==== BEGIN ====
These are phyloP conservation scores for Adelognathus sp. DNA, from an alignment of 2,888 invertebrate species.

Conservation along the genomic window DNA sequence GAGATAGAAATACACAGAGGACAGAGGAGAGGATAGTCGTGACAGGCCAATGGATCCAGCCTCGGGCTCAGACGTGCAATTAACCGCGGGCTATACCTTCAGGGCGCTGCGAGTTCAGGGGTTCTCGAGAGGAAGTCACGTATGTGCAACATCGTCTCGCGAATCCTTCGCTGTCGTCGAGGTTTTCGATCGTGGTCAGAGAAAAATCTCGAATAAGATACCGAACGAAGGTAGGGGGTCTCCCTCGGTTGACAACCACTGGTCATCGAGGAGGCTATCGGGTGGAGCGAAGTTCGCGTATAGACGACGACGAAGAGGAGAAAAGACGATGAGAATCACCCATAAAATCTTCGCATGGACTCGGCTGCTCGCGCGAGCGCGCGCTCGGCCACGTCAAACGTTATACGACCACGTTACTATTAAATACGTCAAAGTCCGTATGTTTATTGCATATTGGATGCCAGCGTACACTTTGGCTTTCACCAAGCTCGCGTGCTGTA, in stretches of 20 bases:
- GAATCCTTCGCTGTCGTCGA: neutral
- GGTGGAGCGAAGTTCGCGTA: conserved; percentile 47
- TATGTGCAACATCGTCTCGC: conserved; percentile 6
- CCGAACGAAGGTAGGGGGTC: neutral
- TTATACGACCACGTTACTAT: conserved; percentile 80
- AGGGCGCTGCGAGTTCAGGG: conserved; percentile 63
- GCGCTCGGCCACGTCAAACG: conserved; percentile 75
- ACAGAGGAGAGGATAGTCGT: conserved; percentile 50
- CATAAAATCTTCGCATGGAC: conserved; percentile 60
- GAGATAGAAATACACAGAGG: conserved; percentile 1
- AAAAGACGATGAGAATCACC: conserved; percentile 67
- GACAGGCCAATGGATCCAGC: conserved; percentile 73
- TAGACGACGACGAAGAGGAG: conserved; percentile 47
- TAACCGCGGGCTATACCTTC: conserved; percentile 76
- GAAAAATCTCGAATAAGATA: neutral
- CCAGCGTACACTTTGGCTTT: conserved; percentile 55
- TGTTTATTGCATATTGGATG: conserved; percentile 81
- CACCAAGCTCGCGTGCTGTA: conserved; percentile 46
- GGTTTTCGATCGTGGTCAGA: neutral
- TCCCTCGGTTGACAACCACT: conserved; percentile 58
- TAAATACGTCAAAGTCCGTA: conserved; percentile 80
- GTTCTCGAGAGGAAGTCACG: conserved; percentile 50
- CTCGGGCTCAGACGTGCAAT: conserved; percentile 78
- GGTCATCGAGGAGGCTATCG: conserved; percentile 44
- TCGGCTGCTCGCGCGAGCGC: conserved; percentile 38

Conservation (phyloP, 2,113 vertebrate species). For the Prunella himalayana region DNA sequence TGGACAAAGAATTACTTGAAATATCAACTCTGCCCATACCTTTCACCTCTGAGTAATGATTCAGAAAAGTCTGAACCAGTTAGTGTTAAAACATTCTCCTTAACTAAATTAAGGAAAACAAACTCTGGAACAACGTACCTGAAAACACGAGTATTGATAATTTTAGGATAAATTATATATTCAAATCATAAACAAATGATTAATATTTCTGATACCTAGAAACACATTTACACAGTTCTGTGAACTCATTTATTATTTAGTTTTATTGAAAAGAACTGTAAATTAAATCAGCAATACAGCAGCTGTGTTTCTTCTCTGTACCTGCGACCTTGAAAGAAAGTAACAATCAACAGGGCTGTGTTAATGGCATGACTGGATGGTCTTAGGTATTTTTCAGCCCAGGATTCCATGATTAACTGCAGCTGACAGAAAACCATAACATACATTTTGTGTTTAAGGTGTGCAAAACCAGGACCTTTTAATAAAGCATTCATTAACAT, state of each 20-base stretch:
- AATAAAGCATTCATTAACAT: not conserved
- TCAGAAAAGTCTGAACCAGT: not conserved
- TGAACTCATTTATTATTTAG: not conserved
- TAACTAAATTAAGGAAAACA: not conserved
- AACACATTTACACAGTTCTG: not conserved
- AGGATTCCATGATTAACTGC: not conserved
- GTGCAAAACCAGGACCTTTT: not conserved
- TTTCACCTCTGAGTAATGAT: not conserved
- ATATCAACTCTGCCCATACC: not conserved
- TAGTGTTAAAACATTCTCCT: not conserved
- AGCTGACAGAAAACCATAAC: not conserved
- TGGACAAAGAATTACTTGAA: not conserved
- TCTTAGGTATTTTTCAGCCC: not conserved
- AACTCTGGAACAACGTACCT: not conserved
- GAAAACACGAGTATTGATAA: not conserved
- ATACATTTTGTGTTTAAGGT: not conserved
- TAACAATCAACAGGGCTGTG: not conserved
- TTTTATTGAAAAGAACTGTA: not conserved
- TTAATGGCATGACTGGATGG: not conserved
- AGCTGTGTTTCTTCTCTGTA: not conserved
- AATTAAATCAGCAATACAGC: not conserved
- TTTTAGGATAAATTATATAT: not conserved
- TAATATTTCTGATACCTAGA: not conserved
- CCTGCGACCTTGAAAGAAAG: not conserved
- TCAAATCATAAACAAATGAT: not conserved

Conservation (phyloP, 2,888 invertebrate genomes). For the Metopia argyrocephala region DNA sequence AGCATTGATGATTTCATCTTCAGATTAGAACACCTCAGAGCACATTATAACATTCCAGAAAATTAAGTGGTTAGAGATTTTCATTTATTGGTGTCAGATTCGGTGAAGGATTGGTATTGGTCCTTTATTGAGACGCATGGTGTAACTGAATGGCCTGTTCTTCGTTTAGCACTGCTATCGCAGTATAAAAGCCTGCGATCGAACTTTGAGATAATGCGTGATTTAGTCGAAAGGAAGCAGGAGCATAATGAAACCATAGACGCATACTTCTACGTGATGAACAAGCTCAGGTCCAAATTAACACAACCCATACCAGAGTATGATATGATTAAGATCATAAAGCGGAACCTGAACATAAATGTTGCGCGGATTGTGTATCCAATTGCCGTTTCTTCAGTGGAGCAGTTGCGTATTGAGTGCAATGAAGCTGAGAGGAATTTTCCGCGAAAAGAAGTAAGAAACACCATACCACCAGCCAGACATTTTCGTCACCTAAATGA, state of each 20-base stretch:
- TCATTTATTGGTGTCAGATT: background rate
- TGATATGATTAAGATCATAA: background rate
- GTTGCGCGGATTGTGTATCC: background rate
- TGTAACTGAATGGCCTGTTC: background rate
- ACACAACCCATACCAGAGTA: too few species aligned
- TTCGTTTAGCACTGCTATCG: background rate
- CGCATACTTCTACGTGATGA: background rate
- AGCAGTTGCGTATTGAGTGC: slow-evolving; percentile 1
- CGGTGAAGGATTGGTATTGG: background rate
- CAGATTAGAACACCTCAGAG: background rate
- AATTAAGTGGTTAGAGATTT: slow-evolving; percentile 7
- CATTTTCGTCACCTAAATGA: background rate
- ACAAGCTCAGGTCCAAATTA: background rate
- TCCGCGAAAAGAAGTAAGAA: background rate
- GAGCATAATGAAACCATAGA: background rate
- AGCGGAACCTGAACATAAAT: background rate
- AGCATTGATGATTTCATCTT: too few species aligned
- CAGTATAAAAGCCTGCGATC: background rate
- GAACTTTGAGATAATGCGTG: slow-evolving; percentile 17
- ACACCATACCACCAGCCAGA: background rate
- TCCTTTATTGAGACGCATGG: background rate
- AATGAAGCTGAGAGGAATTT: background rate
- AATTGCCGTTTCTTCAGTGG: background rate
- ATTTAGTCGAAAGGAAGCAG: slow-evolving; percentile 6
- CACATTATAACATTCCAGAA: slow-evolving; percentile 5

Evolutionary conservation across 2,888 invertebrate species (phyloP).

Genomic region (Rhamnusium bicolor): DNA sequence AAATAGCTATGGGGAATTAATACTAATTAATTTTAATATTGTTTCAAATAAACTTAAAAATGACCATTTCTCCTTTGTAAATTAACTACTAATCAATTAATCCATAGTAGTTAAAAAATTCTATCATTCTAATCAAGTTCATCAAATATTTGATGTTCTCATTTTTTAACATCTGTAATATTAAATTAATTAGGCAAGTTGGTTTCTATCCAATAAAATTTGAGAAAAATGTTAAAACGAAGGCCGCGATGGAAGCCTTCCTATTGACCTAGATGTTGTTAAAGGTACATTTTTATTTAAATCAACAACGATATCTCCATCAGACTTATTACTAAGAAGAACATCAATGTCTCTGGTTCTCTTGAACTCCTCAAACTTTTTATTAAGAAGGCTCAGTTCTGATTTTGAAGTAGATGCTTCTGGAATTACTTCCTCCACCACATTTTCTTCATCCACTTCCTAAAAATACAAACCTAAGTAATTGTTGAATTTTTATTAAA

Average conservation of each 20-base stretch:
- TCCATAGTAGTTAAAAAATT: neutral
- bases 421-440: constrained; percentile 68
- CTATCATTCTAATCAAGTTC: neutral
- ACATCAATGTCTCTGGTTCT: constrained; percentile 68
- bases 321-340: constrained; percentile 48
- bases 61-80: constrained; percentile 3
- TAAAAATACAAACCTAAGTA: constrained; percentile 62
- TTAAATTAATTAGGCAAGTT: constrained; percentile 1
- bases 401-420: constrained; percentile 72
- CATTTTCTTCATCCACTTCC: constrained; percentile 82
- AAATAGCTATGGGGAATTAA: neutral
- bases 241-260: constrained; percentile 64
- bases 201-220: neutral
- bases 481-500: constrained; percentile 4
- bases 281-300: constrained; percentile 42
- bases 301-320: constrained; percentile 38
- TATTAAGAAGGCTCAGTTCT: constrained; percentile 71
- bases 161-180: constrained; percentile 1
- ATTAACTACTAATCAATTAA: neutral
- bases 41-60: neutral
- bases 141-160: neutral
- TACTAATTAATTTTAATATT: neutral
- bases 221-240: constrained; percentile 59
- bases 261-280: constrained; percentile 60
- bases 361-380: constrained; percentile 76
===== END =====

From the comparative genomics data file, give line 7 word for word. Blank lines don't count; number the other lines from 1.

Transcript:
- TTATACGACCACGTTACTAT: conserved; percentile 80